It was on one of those Hanukah-warmed Christmas nights that Jacob Kopens learned of the perverse reverse. This being the story of Robert, a high school friend of his who had gone and married a Christian girl and then a year later caught a fierce case of the Hebron fever. Born again as Reuven he ditched his Gap jeans for a black hat and earlocks and a coat as long as his shadow. He caught an El Aland re-settled himself across the sea and the dunes in the sacred Gaza firestorm, abandoning the Gentile wife and the little son they had produced, even before he had heard the son speak his first word, which of course was daaa.
It was the kind of story his old, hawk-tongued mother loved to tell him – to jab another hole in his skin (why not one more?) – for leaving the fold or at least straying so far from it that she couldn’t understand the very street Jacob Kopens lived on. It was so Yankee a street in a town of huge sailboats and white steeples; it was so farfrom the little Kosher corner of Boston where she still lived, and lived so stubbornly in the old fish-and-knish style; even though there was practically nothing left of the place, not so much as a decent helzel to stuff or a dreidel worth spinning. Most of it was shards and splinters under an expressway.
So they had their dinner, their twinkly dinner of serious foie gras and mail-order chopped liver. As it ended fresh snow was falling. The silver whiteness came down noiselessly, in the thinnest filaments, a shower of newly minted tinsel. His mother said it was an impending blizzard and asked to be driven home. At the threshold of stately oak and maple she permitted her tall, corn-blonde daughter-in-law, child of the yacht club commodore, to kiss her goodbye.
More kisses came from the handsome half-breed grandchildren. And goodbyes in hale prep-school accents. Then Kopens himself, the son who was scrawnier than any of his children, not much taller than his stooped mother, walked her out into the cold. He sat her in the car, went round to the wheel with the nameplate marque, leaned over and helped her with her seat belt. As the elaborately heated seats kicked in, the two of them drove up the long, sweeping driveway and down the steep twisting road, a giant white curly-cue popping with colored lights.
“No Jews live on this street,” the mother said – in the tone of a babushka woman just off the shtetl boat - peering left and right at the white-candled windows, with their arches and mullions, and the pendulous light-strings draped like necklaces around the darkened spruces.
“What about me? This is my street.”
“You? You have lights too.”
“And a menorah. We have a menorah.”
There was a sigh, and nothing for several minutes, and then the subject of Reuven came up again.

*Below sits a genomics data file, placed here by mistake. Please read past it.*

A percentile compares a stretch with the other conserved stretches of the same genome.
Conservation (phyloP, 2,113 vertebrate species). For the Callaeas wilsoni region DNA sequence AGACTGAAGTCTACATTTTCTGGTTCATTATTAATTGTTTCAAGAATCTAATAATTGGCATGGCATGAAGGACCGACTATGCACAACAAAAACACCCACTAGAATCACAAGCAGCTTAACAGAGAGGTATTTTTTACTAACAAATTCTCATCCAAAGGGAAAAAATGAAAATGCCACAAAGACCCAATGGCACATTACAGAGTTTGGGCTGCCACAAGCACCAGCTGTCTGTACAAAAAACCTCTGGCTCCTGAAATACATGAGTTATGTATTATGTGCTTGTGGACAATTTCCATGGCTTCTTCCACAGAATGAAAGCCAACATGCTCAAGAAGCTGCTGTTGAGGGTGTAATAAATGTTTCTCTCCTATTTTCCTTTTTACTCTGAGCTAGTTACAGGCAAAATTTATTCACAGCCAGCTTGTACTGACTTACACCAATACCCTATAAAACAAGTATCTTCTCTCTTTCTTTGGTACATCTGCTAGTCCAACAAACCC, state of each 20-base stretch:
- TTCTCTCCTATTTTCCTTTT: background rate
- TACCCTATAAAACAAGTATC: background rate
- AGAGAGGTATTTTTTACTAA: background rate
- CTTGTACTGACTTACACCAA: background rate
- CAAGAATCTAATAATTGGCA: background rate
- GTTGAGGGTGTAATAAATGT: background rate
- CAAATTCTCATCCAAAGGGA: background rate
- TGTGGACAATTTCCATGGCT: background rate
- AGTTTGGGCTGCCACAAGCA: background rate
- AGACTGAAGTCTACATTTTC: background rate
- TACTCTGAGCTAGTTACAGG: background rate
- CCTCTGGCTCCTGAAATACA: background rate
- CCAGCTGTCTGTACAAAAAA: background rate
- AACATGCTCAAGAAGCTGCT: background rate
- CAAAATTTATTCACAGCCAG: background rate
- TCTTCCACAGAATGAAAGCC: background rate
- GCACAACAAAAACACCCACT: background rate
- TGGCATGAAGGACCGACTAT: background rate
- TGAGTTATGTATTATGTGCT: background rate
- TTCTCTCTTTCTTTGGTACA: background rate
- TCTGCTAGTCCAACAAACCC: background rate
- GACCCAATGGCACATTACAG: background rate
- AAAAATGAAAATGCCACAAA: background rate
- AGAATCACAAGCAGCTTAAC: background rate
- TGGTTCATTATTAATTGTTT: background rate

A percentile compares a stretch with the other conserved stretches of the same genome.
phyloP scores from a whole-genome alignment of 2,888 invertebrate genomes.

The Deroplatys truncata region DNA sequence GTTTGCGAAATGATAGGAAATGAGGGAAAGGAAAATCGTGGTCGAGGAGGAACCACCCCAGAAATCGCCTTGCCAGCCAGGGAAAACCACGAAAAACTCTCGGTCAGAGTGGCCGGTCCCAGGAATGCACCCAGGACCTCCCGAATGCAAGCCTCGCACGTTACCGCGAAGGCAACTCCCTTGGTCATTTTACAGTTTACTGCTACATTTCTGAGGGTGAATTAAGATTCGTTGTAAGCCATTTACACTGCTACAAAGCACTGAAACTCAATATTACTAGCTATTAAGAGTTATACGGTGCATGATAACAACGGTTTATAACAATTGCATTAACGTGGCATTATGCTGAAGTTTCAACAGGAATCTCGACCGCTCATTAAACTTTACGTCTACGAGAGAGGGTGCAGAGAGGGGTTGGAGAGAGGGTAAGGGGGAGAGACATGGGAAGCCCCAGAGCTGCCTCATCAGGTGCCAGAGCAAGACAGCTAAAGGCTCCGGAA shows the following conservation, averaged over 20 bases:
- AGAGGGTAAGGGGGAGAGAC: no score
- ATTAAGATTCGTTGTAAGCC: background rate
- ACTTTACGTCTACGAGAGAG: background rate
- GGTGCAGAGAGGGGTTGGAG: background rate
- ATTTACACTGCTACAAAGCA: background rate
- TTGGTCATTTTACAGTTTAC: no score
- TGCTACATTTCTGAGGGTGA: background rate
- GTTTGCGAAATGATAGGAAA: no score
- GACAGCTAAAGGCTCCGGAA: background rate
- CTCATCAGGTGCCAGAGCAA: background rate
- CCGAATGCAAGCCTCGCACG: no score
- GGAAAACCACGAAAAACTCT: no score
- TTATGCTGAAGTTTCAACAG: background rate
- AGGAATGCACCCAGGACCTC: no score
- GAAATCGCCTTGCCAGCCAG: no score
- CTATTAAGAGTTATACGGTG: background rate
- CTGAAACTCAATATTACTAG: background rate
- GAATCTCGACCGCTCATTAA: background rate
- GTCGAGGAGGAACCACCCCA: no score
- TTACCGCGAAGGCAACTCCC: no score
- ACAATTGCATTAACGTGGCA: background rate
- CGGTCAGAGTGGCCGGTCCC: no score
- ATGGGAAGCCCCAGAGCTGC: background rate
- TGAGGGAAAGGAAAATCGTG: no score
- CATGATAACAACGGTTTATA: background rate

“He was just home for a week,” she said.
“But I thought he never came home. I thought he never left Israel.”
“He still has parents here. He comes home to see them.”
“Does he see the first wife too, the Gentile?”
“He has to. Out in Chicago, lawyer business. He has his payments. He has to sign things.”
“And what about the son?”
“He has other sons now. In Israel.”
She had a way of saying Israel that made Kopens want to cover his head. It was a button she had installed, of course, so now she could push it at will. He chafed inside and imagined Robert bending and swaying over a prayer book in his settler outpost, surrounded by three or four little replica Roberts, all in black hats.
“But what about this son?”
“He’ll talk to him. But he won’t pick him up.”
“In his arms? He won’t pick up his own son?”
“He says he’s not allowed to.”
“To lift him? But it’s his own son. Who says that?”
“Reuven is very strict. That’s how the strict ones are.”
There was a sigh again, and more silence – a canyon of it stretching between mother and son. The wipers clearing the snow made a steady thumping noise, the sound of a robot’s pulse. Thinking back – and with his mother in the car there was no other direction in which to think – Kopens rode the long subterranean vein of memory, rode it all the way to those gold-leafed certificates his grandparents used to give him as birthday presents. His mother framed the first certificate and hung it in his room. The succeeding ones she kept in an album. Each of the documents had been stamped with the State of Israel seal; and each stated, in Hebrew and English, that the grandparents’ cash gift had made Kopens the official owner of a tree in Israel.